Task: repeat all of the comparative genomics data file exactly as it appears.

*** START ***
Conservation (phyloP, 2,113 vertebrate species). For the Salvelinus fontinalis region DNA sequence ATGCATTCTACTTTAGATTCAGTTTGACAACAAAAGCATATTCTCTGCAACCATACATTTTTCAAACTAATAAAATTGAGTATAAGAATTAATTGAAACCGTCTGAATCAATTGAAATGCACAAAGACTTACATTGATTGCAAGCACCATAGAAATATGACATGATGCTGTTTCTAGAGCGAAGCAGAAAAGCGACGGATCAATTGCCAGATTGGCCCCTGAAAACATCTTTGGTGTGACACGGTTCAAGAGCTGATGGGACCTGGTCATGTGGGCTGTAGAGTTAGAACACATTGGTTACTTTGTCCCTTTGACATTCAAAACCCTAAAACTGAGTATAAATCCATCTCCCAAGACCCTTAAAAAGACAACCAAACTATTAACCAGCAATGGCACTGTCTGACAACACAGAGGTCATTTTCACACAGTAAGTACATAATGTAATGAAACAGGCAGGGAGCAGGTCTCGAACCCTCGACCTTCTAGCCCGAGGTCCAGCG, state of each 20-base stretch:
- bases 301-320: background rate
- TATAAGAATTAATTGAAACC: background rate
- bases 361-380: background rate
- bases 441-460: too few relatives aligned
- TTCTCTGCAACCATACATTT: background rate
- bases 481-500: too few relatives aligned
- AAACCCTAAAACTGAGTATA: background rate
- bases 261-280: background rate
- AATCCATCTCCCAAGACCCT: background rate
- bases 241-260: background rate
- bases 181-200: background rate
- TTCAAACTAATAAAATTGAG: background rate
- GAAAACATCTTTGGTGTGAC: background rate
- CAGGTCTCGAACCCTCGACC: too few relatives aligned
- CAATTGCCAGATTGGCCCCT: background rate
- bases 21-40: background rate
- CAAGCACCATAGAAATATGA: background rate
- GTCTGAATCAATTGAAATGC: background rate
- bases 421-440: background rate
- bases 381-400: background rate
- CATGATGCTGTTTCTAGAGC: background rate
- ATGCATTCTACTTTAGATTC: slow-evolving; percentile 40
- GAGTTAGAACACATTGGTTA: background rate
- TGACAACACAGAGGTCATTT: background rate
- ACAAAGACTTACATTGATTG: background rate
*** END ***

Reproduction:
Conservation (phyloP, 2,113 vertebrate species). For the Salvelinus fontinalis region DNA sequence ATGCATTCTACTTTAGATTCAGTTTGACAACAAAAGCATATTCTCTGCAACCATACATTTTTCAAACTAATAAAATTGAGTATAAGAATTAATTGAAACCGTCTGAATCAATTGAAATGCACAAAGACTTACATTGATTGCAAGCACCATAGAAATATGACATGATGCTGTTTCTAGAGCGAAGCAGAAAAGCGACGGATCAATTGCCAGATTGGCCCCTGAAAACATCTTTGGTGTGACACGGTTCAAGAGCTGATGGGACCTGGTCATGTGGGCTGTAGAGTTAGAACACATTGGTTACTTTGTCCCTTTGACATTCAAAACCCTAAAACTGAGTATAAATCCATCTCCCAAGACCCTTAAAAAGACAACCAAACTATTAACCAGCAATGGCACTGTCTGACAACACAGAGGTCATTTTCACACAGTAAGTACATAATGTAATGAAACAGGCAGGGAGCAGGTCTCGAACCCTCGACCTTCTAGCCCGAGGTCCAGCG, state of each 20-base stretch:
- bases 301-320: background rate
- TATAAGAATTAATTGAAACC: background rate
- bases 361-380: background rate
- bases 441-460: too few relatives aligned
- TTCTCTGCAACCATACATTT: background rate
- bases 481-500: too few relatives aligned
- AAACCCTAAAACTGAGTATA: background rate
- bases 261-280: background rate
- AATCCATCTCCCAAGACCCT: background rate
- bases 241-260: background rate
- bases 181-200: background rate
- TTCAAACTAATAAAATTGAG: background rate
- GAAAACATCTTTGGTGTGAC: background rate
- CAGGTCTCGAACCCTCGACC: too few relatives aligned
- CAATTGCCAGATTGGCCCCT: background rate
- bases 21-40: background rate
- CAAGCACCATAGAAATATGA: background rate
- GTCTGAATCAATTGAAATGC: background rate
- bases 421-440: background rate
- bases 381-400: background rate
- CATGATGCTGTTTCTAGAGC: background rate
- ATGCATTCTACTTTAGATTC: slow-evolving; percentile 40
- GAGTTAGAACACATTGGTTA: background rate
- TGACAACACAGAGGTCATTT: background rate
- ACAAAGACTTACATTGATTG: background rate